The following is a Plus Edition article written by and copyright by Dick Eastman.
Gen. Stanley A. McChrystal, the leader of American and NATO forces in Afghanistan at the time, was shown a PowerPoint slide in Kabul a few years ago that was meant to portray the complexity of American military strategy, but looked more like a bowl of spaghetti.
You can see the slide McChrystal referred to above, click on the image to see a larger, but equally confusing, version. The amount of time expended on PowerPoint, the Microsoft presentation program of computer-generated charts, graphs and bullet points, has made it a running joke in the Pentagon and in Iraq and Afghanistan.
You can read more about PowerPoint in Iraq and Afghanistan in a New York Times article by Elisabeth Bumiller at http://www.nytimes.com/2010/04/27/world/27powerpoint.html.
I sometimes feel the same when at genealogy conferences. Presenter after presenter steps to the podium, fires up a computer and projector, and proceeds to display PowerPoint slides. Some of the presentations are very well done but many of them are not. Some of them are downright boring.
I have seen presentation after presentation where the speaker simply crams the PowerPoint slides full of text, often in a very small font that is not readable by anyone beyond the second row. Here's a word to speakers: Do your audience a favor! Read a PowerPoint tutorial or two! There are dozens of such tutorials on the web, starting at http://goo.gl/y81tQX. I'd suggest you read several of them.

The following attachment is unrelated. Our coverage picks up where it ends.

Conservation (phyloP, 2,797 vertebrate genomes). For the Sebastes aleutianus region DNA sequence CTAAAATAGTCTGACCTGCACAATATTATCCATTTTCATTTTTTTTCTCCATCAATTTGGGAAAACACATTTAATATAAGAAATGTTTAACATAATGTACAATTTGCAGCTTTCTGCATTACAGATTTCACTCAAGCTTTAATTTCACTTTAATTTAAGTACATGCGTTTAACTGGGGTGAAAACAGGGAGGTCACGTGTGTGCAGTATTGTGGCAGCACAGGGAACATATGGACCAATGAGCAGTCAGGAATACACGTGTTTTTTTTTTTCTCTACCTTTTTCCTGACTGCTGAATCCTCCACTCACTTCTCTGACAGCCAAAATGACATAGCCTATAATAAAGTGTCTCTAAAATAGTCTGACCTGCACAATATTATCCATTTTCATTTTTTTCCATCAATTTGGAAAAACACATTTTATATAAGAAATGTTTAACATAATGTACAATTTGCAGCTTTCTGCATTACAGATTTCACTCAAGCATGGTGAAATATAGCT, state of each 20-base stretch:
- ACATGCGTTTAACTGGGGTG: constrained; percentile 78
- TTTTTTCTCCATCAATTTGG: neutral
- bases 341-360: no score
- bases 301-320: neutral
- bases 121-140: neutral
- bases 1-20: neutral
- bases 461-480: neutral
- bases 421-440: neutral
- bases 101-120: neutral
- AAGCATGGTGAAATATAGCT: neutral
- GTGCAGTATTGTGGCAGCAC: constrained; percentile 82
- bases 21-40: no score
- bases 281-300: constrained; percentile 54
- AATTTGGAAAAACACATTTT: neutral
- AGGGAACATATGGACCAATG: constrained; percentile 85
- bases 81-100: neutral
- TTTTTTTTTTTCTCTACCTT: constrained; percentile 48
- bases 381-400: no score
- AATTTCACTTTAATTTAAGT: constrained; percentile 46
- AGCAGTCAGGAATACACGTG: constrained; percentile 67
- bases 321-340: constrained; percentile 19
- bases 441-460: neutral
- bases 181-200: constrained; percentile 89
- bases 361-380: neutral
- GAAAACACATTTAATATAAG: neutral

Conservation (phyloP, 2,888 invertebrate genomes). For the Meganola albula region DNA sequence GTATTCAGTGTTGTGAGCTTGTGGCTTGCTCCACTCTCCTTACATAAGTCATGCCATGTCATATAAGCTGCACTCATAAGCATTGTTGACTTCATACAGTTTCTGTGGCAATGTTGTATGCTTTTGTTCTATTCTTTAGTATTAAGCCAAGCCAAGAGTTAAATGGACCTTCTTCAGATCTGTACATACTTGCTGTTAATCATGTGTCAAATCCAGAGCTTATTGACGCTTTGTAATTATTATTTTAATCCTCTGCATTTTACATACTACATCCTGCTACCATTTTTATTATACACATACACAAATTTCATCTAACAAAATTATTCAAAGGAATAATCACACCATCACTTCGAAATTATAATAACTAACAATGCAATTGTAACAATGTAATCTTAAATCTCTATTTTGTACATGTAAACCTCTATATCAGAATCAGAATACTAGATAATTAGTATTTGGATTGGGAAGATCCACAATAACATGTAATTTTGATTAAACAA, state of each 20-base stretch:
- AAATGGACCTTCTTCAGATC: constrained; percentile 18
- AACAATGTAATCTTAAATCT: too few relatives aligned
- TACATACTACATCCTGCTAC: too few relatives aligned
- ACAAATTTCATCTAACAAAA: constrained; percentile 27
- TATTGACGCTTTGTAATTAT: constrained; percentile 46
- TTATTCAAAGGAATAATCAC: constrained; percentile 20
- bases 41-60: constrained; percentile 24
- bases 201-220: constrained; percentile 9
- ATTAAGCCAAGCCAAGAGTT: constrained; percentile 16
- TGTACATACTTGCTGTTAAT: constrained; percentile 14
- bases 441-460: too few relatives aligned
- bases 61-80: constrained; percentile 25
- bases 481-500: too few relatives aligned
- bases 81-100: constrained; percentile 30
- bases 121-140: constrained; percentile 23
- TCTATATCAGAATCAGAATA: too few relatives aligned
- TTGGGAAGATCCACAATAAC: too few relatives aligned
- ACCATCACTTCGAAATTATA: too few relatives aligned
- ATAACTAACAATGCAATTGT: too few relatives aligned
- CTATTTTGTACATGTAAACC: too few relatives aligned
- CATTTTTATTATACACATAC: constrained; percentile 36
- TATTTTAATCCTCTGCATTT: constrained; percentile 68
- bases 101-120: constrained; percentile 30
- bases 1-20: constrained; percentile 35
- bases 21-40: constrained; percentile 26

Then again, why use PowerPoint? Or, even a better question, why do we emulate old-fashioned overhead transparencies, or "slides," anyway? Certainly we don't need $2,000 worth of hardware and software to emulate old-fashioned 35-cent transparencies!
NOTE: You can find a number of other presentation programs, such as OpenOffice Impress, Google Presentations (part of Google Docs), Zoho Show, ThinkFree, Keynote (a Macintosh presentation program), and others. However, all of these are more or less clones of PowerPoint; all of them create "electronic slide shows" and little else.
There must be a better way to present information to an audience. Do we really need slides?
In fact, there is a better way. I have made a number of presentations using a new product that is better than PowerPoint in some ways, although perhaps not better in every way. I projected accompanying information onto the screen in the conference room. I didn't use PowerPoint or any of the other products mentioned. In fact, I didn't even present "electronic slides." Instead, I used a free, slideless product that provides an interesting alternative to "electronic slides."
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